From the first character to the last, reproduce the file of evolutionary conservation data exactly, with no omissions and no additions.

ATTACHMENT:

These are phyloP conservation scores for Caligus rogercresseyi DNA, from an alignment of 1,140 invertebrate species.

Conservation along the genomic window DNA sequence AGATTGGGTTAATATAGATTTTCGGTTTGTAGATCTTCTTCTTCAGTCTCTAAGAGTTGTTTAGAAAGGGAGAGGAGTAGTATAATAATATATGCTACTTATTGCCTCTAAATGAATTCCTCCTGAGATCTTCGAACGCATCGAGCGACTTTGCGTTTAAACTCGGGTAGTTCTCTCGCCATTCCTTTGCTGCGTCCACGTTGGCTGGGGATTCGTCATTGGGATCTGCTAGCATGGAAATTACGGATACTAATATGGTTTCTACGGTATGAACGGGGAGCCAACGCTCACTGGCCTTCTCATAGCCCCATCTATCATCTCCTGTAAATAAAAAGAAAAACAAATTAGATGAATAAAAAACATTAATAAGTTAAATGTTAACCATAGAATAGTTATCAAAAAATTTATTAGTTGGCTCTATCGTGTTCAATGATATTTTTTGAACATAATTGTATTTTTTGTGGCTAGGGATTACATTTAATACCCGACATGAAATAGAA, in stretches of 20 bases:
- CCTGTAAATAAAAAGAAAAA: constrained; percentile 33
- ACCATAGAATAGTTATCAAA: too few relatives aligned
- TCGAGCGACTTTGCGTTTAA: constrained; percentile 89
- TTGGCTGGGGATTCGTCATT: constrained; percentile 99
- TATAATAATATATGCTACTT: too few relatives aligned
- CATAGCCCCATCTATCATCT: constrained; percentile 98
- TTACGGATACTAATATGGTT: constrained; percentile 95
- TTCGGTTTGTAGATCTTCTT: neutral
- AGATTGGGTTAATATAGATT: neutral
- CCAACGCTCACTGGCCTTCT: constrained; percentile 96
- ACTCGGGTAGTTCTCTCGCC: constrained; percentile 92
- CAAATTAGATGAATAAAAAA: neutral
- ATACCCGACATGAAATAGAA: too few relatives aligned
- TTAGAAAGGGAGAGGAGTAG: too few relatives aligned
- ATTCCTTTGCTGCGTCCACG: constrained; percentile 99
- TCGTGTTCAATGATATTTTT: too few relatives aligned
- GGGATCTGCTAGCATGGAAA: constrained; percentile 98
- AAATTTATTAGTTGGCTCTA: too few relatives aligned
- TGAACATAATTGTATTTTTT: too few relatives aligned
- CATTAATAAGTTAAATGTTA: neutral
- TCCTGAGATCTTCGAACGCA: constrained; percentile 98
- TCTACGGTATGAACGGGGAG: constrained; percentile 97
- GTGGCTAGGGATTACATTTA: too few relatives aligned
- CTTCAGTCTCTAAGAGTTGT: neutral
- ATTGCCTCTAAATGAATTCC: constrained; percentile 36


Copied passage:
These are phyloP conservation scores for Caligus rogercresseyi DNA, from an alignment of 1,140 invertebrate species.

Conservation along the genomic window DNA sequence AGATTGGGTTAATATAGATTTTCGGTTTGTAGATCTTCTTCTTCAGTCTCTAAGAGTTGTTTAGAAAGGGAGAGGAGTAGTATAATAATATATGCTACTTATTGCCTCTAAATGAATTCCTCCTGAGATCTTCGAACGCATCGAGCGACTTTGCGTTTAAACTCGGGTAGTTCTCTCGCCATTCCTTTGCTGCGTCCACGTTGGCTGGGGATTCGTCATTGGGATCTGCTAGCATGGAAATTACGGATACTAATATGGTTTCTACGGTATGAACGGGGAGCCAACGCTCACTGGCCTTCTCATAGCCCCATCTATCATCTCCTGTAAATAAAAAGAAAAACAAATTAGATGAATAAAAAACATTAATAAGTTAAATGTTAACCATAGAATAGTTATCAAAAAATTTATTAGTTGGCTCTATCGTGTTCAATGATATTTTTTGAACATAATTGTATTTTTTGTGGCTAGGGATTACATTTAATACCCGACATGAAATAGAA, in stretches of 20 bases:
- CCTGTAAATAAAAAGAAAAA: constrained; percentile 33
- ACCATAGAATAGTTATCAAA: too few relatives aligned
- TCGAGCGACTTTGCGTTTAA: constrained; percentile 89
- TTGGCTGGGGATTCGTCATT: constrained; percentile 99
- TATAATAATATATGCTACTT: too few relatives aligned
- CATAGCCCCATCTATCATCT: constrained; percentile 98
- TTACGGATACTAATATGGTT: constrained; percentile 95
- TTCGGTTTGTAGATCTTCTT: neutral
- AGATTGGGTTAATATAGATT: neutral
- CCAACGCTCACTGGCCTTCT: constrained; percentile 96
- ACTCGGGTAGTTCTCTCGCC: constrained; percentile 92
- CAAATTAGATGAATAAAAAA: neutral
- ATACCCGACATGAAATAGAA: too few relatives aligned
- TTAGAAAGGGAGAGGAGTAG: too few relatives aligned
- ATTCCTTTGCTGCGTCCACG: constrained; percentile 99
- TCGTGTTCAATGATATTTTT: too few relatives aligned
- GGGATCTGCTAGCATGGAAA: constrained; percentile 98
- AAATTTATTAGTTGGCTCTA: too few relatives aligned
- TGAACATAATTGTATTTTTT: too few relatives aligned
- CATTAATAAGTTAAATGTTA: neutral
- TCCTGAGATCTTCGAACGCA: constrained; percentile 98
- TCTACGGTATGAACGGGGAG: constrained; percentile 97
- GTGGCTAGGGATTACATTTA: too few relatives aligned
- CTTCAGTCTCTAAGAGTTGT: neutral
- ATTGCCTCTAAATGAATTCC: constrained; percentile 36